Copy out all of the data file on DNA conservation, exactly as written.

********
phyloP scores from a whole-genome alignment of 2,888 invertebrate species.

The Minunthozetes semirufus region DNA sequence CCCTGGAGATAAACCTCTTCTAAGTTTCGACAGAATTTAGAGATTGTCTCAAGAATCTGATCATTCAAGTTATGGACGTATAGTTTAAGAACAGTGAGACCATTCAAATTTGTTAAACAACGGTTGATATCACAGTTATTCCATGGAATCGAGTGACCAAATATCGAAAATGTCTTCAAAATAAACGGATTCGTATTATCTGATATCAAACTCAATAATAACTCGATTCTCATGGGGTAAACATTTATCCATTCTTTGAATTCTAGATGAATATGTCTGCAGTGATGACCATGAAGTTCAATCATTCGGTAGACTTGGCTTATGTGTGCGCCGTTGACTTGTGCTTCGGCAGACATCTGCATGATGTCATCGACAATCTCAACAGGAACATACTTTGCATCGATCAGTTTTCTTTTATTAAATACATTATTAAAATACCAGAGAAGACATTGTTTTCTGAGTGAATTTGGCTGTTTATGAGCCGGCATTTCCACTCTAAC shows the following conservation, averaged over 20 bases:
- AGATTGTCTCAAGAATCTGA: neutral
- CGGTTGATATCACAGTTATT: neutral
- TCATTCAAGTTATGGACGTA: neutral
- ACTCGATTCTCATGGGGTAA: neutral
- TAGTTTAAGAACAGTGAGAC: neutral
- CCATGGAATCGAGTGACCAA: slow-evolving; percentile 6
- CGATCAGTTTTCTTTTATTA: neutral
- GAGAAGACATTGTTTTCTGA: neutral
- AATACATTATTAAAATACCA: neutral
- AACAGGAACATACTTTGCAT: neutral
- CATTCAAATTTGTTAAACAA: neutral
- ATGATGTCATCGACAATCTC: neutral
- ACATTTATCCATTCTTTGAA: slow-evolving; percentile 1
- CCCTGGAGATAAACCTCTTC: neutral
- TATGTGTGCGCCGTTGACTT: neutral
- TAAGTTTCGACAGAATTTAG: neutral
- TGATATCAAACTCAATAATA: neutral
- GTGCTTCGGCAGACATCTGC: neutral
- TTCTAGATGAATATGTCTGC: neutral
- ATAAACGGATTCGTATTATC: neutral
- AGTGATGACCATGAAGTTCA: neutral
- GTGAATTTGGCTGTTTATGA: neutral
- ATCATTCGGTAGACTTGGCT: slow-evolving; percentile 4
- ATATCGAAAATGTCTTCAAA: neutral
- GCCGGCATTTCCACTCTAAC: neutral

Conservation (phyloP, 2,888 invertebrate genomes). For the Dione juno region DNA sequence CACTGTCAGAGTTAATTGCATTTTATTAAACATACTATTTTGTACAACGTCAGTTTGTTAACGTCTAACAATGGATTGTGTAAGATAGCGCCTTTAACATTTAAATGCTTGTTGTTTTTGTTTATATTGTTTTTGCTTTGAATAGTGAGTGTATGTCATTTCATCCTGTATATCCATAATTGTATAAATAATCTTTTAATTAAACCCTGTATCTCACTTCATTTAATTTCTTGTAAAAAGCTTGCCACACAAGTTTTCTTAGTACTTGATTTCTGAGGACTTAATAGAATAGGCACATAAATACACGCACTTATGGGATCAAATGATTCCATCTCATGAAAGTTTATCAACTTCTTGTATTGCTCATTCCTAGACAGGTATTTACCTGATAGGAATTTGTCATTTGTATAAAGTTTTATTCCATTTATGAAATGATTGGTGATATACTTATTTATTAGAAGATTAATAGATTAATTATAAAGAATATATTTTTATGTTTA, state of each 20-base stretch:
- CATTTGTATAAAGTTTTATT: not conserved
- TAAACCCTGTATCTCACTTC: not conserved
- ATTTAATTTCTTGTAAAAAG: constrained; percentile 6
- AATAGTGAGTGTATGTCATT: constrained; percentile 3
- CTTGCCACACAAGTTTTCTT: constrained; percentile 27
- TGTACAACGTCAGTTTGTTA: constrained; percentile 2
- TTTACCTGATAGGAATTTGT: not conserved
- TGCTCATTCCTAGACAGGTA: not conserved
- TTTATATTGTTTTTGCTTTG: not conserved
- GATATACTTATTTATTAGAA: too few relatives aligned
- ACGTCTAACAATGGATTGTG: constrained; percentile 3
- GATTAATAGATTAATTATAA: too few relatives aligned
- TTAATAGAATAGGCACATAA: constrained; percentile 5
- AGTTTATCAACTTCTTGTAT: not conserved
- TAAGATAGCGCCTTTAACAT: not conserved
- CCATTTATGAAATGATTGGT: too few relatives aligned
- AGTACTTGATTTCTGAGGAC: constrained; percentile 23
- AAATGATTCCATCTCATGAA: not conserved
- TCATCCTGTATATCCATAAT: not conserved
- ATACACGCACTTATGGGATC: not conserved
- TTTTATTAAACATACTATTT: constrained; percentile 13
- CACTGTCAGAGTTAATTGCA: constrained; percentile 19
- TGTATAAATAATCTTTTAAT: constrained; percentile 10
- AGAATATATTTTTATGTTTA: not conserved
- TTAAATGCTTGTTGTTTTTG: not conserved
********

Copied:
phyloP scores from a whole-genome alignment of 2,888 invertebrate species.

The Minunthozetes semirufus region DNA sequence CCCTGGAGATAAACCTCTTCTAAGTTTCGACAGAATTTAGAGATTGTCTCAAGAATCTGATCATTCAAGTTATGGACGTATAGTTTAAGAACAGTGAGACCATTCAAATTTGTTAAACAACGGTTGATATCACAGTTATTCCATGGAATCGAGTGACCAAATATCGAAAATGTCTTCAAAATAAACGGATTCGTATTATCTGATATCAAACTCAATAATAACTCGATTCTCATGGGGTAAACATTTATCCATTCTTTGAATTCTAGATGAATATGTCTGCAGTGATGACCATGAAGTTCAATCATTCGGTAGACTTGGCTTATGTGTGCGCCGTTGACTTGTGCTTCGGCAGACATCTGCATGATGTCATCGACAATCTCAACAGGAACATACTTTGCATCGATCAGTTTTCTTTTATTAAATACATTATTAAAATACCAGAGAAGACATTGTTTTCTGAGTGAATTTGGCTGTTTATGAGCCGGCATTTCCACTCTAAC shows the following conservation, averaged over 20 bases:
- AGATTGTCTCAAGAATCTGA: neutral
- CGGTTGATATCACAGTTATT: neutral
- TCATTCAAGTTATGGACGTA: neutral
- ACTCGATTCTCATGGGGTAA: neutral
- TAGTTTAAGAACAGTGAGAC: neutral
- CCATGGAATCGAGTGACCAA: slow-evolving; percentile 6
- CGATCAGTTTTCTTTTATTA: neutral
- GAGAAGACATTGTTTTCTGA: neutral
- AATACATTATTAAAATACCA: neutral
- AACAGGAACATACTTTGCAT: neutral
- CATTCAAATTTGTTAAACAA: neutral
- ATGATGTCATCGACAATCTC: neutral
- ACATTTATCCATTCTTTGAA: slow-evolving; percentile 1
- CCCTGGAGATAAACCTCTTC: neutral
- TATGTGTGCGCCGTTGACTT: neutral
- TAAGTTTCGACAGAATTTAG: neutral
- TGATATCAAACTCAATAATA: neutral
- GTGCTTCGGCAGACATCTGC: neutral
- TTCTAGATGAATATGTCTGC: neutral
- ATAAACGGATTCGTATTATC: neutral
- AGTGATGACCATGAAGTTCA: neutral
- GTGAATTTGGCTGTTTATGA: neutral
- ATCATTCGGTAGACTTGGCT: slow-evolving; percentile 4
- ATATCGAAAATGTCTTCAAA: neutral
- GCCGGCATTTCCACTCTAAC: neutral

Conservation (phyloP, 2,888 invertebrate genomes). For the Dione juno region DNA sequence CACTGTCAGAGTTAATTGCATTTTATTAAACATACTATTTTGTACAACGTCAGTTTGTTAACGTCTAACAATGGATTGTGTAAGATAGCGCCTTTAACATTTAAATGCTTGTTGTTTTTGTTTATATTGTTTTTGCTTTGAATAGTGAGTGTATGTCATTTCATCCTGTATATCCATAATTGTATAAATAATCTTTTAATTAAACCCTGTATCTCACTTCATTTAATTTCTTGTAAAAAGCTTGCCACACAAGTTTTCTTAGTACTTGATTTCTGAGGACTTAATAGAATAGGCACATAAATACACGCACTTATGGGATCAAATGATTCCATCTCATGAAAGTTTATCAACTTCTTGTATTGCTCATTCCTAGACAGGTATTTACCTGATAGGAATTTGTCATTTGTATAAAGTTTTATTCCATTTATGAAATGATTGGTGATATACTTATTTATTAGAAGATTAATAGATTAATTATAAAGAATATATTTTTATGTTTA, state of each 20-base stretch:
- CATTTGTATAAAGTTTTATT: not conserved
- TAAACCCTGTATCTCACTTC: not conserved
- ATTTAATTTCTTGTAAAAAG: constrained; percentile 6
- AATAGTGAGTGTATGTCATT: constrained; percentile 3
- CTTGCCACACAAGTTTTCTT: constrained; percentile 27
- TGTACAACGTCAGTTTGTTA: constrained; percentile 2
- TTTACCTGATAGGAATTTGT: not conserved
- TGCTCATTCCTAGACAGGTA: not conserved
- TTTATATTGTTTTTGCTTTG: not conserved
- GATATACTTATTTATTAGAA: too few relatives aligned
- ACGTCTAACAATGGATTGTG: constrained; percentile 3
- GATTAATAGATTAATTATAA: too few relatives aligned
- TTAATAGAATAGGCACATAA: constrained; percentile 5
- AGTTTATCAACTTCTTGTAT: not conserved
- TAAGATAGCGCCTTTAACAT: not conserved
- CCATTTATGAAATGATTGGT: too few relatives aligned
- AGTACTTGATTTCTGAGGAC: constrained; percentile 23
- AAATGATTCCATCTCATGAA: not conserved
- TCATCCTGTATATCCATAAT: not conserved
- ATACACGCACTTATGGGATC: not conserved
- TTTTATTAAACATACTATTT: constrained; percentile 13
- CACTGTCAGAGTTAATTGCA: constrained; percentile 19
- TGTATAAATAATCTTTTAAT: constrained; percentile 10
- AGAATATATTTTTATGTTTA: not conserved
- TTAAATGCTTGTTGTTTTTG: not conserved